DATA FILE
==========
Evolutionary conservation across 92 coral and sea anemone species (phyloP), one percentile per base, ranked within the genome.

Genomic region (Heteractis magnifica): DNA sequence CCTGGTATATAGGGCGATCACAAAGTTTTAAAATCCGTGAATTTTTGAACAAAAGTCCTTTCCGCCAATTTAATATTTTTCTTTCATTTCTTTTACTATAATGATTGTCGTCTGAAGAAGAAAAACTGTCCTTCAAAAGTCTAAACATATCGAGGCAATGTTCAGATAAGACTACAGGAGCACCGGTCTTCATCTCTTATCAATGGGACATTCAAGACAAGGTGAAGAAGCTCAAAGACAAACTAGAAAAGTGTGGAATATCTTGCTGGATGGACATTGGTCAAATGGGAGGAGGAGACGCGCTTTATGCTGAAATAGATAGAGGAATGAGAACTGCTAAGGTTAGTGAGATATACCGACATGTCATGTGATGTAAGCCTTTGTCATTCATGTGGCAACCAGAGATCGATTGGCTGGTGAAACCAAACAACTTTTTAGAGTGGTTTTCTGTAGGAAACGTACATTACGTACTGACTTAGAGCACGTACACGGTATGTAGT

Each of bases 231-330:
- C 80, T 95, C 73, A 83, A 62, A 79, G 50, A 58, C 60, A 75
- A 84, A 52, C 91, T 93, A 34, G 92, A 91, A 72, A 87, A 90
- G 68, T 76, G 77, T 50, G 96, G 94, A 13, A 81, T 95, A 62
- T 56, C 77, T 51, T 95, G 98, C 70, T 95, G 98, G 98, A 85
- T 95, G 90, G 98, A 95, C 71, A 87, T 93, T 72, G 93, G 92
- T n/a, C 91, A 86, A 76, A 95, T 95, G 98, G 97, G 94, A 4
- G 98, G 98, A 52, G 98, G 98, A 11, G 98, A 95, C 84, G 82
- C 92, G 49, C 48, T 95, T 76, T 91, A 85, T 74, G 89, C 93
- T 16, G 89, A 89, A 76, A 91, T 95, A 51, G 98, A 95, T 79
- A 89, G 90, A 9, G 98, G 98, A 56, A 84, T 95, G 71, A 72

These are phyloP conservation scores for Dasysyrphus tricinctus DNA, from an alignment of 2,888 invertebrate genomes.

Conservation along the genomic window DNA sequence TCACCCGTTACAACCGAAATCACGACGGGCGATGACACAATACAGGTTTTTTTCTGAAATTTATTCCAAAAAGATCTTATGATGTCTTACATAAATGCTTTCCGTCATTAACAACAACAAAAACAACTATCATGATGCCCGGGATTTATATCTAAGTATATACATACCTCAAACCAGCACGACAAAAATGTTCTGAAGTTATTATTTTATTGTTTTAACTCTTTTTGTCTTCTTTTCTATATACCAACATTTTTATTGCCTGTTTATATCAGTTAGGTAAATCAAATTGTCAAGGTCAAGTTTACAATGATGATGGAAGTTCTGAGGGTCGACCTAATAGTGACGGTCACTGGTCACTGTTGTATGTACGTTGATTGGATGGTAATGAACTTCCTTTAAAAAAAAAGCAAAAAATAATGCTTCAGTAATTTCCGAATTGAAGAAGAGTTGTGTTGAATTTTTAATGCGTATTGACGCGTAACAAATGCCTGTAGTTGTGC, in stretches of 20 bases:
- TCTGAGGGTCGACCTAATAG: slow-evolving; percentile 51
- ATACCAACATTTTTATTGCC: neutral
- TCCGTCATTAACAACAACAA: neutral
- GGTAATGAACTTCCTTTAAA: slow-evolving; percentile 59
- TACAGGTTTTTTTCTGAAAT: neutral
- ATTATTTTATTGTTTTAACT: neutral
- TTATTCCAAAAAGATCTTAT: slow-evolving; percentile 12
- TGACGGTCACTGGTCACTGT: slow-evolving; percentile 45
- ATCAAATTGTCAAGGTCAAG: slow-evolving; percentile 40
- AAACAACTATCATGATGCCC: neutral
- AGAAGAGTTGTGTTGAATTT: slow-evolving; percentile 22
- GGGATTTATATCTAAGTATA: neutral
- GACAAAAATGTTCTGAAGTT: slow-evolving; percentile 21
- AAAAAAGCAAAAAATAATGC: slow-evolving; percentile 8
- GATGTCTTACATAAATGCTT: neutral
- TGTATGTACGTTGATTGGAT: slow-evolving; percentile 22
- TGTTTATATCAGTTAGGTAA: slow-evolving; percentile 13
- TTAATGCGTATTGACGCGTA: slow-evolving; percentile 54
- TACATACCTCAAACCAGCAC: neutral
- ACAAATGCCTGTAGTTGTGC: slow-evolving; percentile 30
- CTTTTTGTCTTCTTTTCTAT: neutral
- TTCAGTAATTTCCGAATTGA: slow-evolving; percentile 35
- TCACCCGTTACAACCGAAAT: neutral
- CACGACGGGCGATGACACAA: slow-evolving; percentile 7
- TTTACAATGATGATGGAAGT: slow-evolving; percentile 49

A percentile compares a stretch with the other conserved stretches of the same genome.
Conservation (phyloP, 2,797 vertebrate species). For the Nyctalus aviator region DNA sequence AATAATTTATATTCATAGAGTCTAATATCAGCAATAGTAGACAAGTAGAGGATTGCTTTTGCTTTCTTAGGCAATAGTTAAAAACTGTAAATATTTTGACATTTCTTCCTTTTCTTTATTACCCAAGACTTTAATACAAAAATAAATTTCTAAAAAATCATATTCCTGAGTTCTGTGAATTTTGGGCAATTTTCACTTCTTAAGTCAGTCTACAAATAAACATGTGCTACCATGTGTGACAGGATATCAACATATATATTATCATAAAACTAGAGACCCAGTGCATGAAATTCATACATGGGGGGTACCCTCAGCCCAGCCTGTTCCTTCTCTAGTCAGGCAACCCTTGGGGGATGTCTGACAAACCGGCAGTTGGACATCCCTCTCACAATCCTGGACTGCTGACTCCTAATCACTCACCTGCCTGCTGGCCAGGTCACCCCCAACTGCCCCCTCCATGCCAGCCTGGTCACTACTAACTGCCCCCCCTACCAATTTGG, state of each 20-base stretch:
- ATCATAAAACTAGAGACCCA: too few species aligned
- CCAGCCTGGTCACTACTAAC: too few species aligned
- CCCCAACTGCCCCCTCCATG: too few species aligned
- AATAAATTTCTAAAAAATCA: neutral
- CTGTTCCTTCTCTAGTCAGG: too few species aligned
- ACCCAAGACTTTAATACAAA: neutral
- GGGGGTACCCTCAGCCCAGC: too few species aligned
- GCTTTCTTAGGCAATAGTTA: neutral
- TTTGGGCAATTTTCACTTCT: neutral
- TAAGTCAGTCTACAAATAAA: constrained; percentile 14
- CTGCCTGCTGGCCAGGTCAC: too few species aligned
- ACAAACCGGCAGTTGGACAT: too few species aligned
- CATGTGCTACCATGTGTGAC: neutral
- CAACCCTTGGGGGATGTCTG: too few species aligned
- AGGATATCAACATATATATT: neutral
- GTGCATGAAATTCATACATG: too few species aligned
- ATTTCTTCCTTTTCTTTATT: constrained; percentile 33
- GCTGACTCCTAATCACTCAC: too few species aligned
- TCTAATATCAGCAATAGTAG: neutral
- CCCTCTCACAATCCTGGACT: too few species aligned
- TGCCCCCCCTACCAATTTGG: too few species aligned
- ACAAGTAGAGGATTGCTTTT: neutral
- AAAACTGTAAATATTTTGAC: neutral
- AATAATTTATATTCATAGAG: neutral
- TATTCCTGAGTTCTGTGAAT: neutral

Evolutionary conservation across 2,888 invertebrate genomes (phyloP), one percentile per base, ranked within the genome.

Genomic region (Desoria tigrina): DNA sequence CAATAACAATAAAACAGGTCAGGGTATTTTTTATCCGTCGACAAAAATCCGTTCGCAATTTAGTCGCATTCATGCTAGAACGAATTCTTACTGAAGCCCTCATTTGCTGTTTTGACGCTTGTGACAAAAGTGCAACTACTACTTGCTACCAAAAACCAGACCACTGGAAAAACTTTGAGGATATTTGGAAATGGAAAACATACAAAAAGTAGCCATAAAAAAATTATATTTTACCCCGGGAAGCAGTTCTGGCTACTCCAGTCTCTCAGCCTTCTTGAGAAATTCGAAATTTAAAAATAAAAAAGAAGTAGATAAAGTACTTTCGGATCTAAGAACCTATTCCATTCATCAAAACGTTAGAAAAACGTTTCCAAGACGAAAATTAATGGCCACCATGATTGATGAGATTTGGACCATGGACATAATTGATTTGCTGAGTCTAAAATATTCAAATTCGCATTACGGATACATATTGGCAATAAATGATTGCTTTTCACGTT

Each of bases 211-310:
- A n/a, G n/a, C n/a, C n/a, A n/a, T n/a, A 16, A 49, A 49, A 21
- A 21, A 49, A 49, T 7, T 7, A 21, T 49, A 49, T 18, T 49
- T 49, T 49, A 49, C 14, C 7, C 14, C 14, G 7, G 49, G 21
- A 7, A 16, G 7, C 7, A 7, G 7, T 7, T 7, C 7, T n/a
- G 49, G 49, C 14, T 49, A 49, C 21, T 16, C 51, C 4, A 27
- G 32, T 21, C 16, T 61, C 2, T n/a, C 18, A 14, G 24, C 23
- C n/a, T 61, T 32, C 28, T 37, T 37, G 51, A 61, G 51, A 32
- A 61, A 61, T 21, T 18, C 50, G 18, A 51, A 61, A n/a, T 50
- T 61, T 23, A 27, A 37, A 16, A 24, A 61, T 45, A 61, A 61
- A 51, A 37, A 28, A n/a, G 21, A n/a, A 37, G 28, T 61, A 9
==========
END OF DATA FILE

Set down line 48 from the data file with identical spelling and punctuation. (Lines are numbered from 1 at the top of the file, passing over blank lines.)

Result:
- ACCCAAGACTTTAATACAAA: neutral